The Hessian fly has been responsible for tremendous wheat losses in the past. Hessian fly larvae feed on stems at the base of plants, hidden behind the leaf sheaths. Larvae are reddish at first emergence and turn white or greenish white as they mature. Larvae are legless, resemble small grains of rice, and are approximately 1/4 inch long when fully grown. The pupae, or flax seed stage, are brown in color but otherwise similar to the larvae. Tennessee typically does not have significant problems with this pest. However, early planted wheat is susceptible to infestation. Planting after Oct. 15 (i.e., the “fly free date”) will greatly reduce the likelihood of serious Hessian fly infestations. Also, avoid planting wheat as a cover crop prior to the fly free date. Volunteer wheat is a good fall host for this pest and any volunteer wheat should be destroyed before September. Plowing under wheat stubble after harvest may help reduce subsequent infestations in the fall. Although some varieties are available with resistance to Hessian flies, there are no varieties with adequate resistance to the fly biotype most common in Tennessee (Biotype L).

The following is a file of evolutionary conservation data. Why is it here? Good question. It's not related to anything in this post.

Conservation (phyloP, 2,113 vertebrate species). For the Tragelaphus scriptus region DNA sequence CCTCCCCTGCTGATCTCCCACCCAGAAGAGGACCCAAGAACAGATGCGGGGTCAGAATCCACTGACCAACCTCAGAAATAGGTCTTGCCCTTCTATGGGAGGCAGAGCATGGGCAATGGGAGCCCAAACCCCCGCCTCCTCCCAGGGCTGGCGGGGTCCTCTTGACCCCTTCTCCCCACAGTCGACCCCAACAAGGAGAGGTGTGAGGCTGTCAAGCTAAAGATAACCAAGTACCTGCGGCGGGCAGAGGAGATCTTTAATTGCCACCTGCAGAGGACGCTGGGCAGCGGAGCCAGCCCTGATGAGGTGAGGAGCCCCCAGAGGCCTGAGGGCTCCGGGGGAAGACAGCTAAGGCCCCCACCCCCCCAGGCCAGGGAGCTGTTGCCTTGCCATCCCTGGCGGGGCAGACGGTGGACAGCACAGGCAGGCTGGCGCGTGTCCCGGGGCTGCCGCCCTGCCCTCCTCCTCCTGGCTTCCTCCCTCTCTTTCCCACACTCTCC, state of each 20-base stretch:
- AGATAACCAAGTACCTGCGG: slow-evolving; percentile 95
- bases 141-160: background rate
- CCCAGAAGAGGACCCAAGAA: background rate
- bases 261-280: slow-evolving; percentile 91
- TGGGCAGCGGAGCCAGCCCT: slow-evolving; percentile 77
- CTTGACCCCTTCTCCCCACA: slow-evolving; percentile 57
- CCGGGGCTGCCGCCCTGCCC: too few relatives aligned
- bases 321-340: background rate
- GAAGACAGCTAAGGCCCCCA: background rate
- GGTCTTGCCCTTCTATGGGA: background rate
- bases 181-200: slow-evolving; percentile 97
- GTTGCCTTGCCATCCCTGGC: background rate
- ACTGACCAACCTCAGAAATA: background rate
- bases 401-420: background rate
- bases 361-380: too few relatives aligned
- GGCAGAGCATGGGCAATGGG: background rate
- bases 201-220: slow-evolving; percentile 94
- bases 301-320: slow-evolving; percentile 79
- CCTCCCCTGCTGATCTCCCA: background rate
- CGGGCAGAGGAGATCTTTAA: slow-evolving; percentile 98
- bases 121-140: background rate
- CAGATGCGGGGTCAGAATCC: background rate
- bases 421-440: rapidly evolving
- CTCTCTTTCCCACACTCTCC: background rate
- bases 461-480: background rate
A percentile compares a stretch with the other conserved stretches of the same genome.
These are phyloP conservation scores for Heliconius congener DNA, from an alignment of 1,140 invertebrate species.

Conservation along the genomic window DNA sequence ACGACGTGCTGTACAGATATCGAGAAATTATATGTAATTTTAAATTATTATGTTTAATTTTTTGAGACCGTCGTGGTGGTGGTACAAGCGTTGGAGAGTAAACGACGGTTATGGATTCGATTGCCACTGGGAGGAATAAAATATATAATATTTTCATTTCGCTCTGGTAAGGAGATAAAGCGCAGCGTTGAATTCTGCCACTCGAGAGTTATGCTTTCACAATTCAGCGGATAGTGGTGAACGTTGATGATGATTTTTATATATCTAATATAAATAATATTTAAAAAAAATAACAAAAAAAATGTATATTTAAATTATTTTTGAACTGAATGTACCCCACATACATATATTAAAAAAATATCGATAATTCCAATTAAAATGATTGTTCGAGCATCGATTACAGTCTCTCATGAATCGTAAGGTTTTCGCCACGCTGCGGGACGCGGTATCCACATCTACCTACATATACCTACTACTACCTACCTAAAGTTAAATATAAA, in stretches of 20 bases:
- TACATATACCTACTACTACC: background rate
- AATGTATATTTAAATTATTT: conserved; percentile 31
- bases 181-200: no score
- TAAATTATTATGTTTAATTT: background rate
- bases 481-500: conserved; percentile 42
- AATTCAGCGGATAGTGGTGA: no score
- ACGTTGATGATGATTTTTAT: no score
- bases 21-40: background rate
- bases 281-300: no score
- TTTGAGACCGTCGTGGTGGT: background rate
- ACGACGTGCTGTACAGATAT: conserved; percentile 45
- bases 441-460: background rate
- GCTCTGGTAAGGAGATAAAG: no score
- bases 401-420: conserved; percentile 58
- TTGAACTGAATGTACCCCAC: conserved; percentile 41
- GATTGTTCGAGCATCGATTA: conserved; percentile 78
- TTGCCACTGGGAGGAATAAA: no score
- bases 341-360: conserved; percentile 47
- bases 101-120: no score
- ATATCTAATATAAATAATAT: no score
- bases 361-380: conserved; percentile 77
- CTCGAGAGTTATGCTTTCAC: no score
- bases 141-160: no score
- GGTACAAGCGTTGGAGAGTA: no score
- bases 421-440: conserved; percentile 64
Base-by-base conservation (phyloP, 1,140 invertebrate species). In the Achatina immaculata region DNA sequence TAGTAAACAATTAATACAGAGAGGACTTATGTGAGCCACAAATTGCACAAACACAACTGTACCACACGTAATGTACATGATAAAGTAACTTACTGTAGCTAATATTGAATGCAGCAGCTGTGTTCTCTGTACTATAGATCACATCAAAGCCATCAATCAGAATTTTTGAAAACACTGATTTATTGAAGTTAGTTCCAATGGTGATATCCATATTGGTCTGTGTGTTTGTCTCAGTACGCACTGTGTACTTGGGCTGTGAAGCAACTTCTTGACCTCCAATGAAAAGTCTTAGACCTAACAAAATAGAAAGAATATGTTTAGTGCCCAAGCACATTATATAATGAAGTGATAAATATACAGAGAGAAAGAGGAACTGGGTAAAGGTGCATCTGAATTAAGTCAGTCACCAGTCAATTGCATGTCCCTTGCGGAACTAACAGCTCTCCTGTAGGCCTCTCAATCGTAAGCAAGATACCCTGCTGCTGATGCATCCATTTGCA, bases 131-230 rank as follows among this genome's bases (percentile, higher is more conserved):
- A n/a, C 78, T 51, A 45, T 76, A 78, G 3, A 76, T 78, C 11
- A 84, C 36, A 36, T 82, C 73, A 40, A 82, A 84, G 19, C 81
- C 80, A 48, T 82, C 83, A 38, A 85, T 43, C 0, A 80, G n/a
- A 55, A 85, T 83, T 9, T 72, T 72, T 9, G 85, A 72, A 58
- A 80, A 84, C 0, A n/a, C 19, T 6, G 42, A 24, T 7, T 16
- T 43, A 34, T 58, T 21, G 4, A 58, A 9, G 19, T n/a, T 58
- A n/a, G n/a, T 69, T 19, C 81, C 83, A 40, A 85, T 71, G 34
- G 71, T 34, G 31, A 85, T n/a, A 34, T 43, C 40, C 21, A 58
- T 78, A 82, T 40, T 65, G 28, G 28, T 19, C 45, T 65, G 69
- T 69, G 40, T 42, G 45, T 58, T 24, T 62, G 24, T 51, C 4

Sampling for Hessian fly is generally not considered useful due to the inherent difficulty in making effective insecticide applications.
Foliar insecticide applications for this pest are difficult to time, and thus are only marginally effective and rarely recommended.
- Plant after the fly free date (October 15) and use resistant varieties if they are available.
- Insecticide seed treatments will provide some protection against fall infestations of Hessian fly, especially when used at the highest labeled rates.